How To Answer Medical Ethics Questions

Answering medical ethics questions is renowned for being a tricky part of any medical school interview. So, in this blog we hope to allay some of those fears by giving you an ethics toolkit to help you answer any medical ethics question!

With any ethical scenario that you may be presented with in your interview, take the following steps when thinking through your answer:

Define your terms

For instance, if  you’re asked a variant of ‘what do you think about assisted dying?’, make sure you know what assisted dying is. This can be achieved by reading around contemporary medical ethics debates. Tell the interviewer what you understand the term presented in the questions. This shows you have knowledge around the topic of discussion. If however, you get a bit muddled – for example maybe you confuse assisted dying with euthanasia – the interviewer has a chance to put you right! You can then continue on with answering the question, now that the terms have properly been defined.

Think through each of the four pillars of medical ethics

  1. Non-Maleficence
  2. Beneficence
  3. Autonomy
  4. Justice

Use these to formulate your arguments both for and against any question posed to you.

If you are very familiar with certain medical ethics debates, you may be confident just reeling off the main arguments for and against. However, you may find the four pillars useful in order to identify where the crux of the dilemma is. A medical ethics dilemma usually arises when two or more of the pillars of medical ethics are in conflict with one another. For example, in the case of voluntary euthanasia, there is a conflict between the patient’s autonomy (their wish to choose when and how to end their life) and the doctor’s duty to do no harm.

Ensure you give both sides of the argument

You may find it helpful to think about the medical ethics scenario from first the patient’s point of view. Then, consider it from the doctor’s point of view. Finally, consider the scenario from a societal point of view. Whilst you can have your own personal opinion on matters such as abortion and euthanasia, you need to demonstrate that you are able to see both sides of the arguments. So, for this reason, it is best not to jump straight in with your own strong opinion.

Ensure you make it clear that you know the current legal position in the UK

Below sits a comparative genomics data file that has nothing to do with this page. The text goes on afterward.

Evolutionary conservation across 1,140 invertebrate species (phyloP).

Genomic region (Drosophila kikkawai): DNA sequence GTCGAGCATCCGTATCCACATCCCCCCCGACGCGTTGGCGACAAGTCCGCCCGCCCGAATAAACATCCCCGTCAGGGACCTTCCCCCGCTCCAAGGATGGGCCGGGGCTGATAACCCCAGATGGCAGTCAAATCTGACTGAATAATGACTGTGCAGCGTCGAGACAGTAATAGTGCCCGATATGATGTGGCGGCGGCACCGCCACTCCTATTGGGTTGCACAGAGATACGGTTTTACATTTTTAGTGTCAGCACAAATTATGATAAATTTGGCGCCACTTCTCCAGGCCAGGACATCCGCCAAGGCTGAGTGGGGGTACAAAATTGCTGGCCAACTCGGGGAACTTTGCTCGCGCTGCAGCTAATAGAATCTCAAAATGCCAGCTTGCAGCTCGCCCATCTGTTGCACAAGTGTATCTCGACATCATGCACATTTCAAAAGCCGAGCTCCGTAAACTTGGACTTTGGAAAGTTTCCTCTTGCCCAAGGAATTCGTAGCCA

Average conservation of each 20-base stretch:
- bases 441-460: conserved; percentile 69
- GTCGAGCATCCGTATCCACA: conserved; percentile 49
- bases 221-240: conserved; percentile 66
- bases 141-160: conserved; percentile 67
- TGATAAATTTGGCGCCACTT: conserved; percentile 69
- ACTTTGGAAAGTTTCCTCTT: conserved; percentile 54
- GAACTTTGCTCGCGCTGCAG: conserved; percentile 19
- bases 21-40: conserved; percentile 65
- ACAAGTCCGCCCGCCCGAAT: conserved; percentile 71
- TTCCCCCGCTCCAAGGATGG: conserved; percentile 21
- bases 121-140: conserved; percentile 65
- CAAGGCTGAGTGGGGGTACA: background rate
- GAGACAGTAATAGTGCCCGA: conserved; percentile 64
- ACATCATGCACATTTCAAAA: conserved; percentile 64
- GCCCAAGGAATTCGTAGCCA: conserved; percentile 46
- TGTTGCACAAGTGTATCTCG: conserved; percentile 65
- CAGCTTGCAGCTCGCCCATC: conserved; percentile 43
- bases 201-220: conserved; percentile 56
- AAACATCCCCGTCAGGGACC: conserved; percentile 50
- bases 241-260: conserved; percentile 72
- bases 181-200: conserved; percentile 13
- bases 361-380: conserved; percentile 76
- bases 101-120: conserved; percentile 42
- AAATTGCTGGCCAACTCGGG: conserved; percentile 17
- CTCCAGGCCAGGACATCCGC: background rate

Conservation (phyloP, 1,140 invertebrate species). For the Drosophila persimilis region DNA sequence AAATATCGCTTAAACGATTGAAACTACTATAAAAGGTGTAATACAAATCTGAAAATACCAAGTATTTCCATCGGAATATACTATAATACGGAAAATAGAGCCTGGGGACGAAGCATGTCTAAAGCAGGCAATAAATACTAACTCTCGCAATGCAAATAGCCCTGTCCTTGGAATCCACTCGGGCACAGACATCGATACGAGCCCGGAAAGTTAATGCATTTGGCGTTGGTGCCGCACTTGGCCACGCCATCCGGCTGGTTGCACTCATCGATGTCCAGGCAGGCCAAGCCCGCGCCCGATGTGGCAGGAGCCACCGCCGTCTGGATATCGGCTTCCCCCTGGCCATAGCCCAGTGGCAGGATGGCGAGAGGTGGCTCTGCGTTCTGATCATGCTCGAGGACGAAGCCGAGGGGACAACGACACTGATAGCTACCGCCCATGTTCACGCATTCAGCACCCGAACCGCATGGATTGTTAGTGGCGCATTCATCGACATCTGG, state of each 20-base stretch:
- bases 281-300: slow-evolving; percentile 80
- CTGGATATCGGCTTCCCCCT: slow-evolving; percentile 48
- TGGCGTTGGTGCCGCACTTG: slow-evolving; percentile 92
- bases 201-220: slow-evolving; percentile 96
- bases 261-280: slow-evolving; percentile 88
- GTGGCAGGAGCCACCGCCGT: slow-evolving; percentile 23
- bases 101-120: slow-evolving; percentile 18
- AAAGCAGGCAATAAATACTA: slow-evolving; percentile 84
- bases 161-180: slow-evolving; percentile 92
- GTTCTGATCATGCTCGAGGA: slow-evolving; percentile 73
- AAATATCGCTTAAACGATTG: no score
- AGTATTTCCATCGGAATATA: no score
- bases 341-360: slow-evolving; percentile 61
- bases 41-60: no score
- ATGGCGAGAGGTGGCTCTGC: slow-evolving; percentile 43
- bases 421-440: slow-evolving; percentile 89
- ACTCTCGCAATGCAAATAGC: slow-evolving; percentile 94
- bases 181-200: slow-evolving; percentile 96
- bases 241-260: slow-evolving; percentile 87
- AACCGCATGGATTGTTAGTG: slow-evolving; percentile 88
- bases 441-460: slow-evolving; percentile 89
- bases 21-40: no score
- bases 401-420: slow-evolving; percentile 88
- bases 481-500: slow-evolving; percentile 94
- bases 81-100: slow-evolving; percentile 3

Whilst you understand the medical ethics arguments on both sides, make it clear that you would never act outside of the law. If you are not entirely sure of the legality around the situation, say that you would find out before acting on an ethically demanding case and that you would also check guidelines produced by the GMC (General Medical Council).

When giving your conclusion show that you have weighed up both sides of the argument

You need to come to a well-thought out conclusion. So after you’ve proposed the ‘for’ and ‘against’ arguments, you must take the initiative to indicate on which side you think the stronger arguments lie.

Worked example:

You are working on a care of the elderly ward. Your patient is an 89 year old woman who has been admitted with a chest infection. You have so far been unsuccessful in your treatment with antibiotics and the patient is now refusing any more antibiotics. You know that without them the patient will most likely deteriorate. What are the ethical considerations here?

  1. Define the terms – the key term here is the patient is refusing treatment.
  2. There is a conflict here between the patient’s autonomy and what you as the doctor know will be in their best interests. So there is a conflict between autonomy and beneficence. It could also be argued that going against the patient’s wishes here would cause harm and irrevocably damage the doctor-patient relationship.
  3. The two sides of the argument that need to be weighed up are the patient’s right to autonomy in their medical treatment against the the doctor wanting to treat the patient in their best interests and not cause any further harm.
  4. Patients can legally refuse treatment in the UK.
  5. Another important consideration here is whether the patient is able to make the decision. If the patient’s capacity to make decisions is not impaired then the weight of the argument comes down on the side of patient autonomy- and this is in step with the current legal position in the U.K. Now time to make your decision!

Uploaded by Beth on 23rd December, 2015


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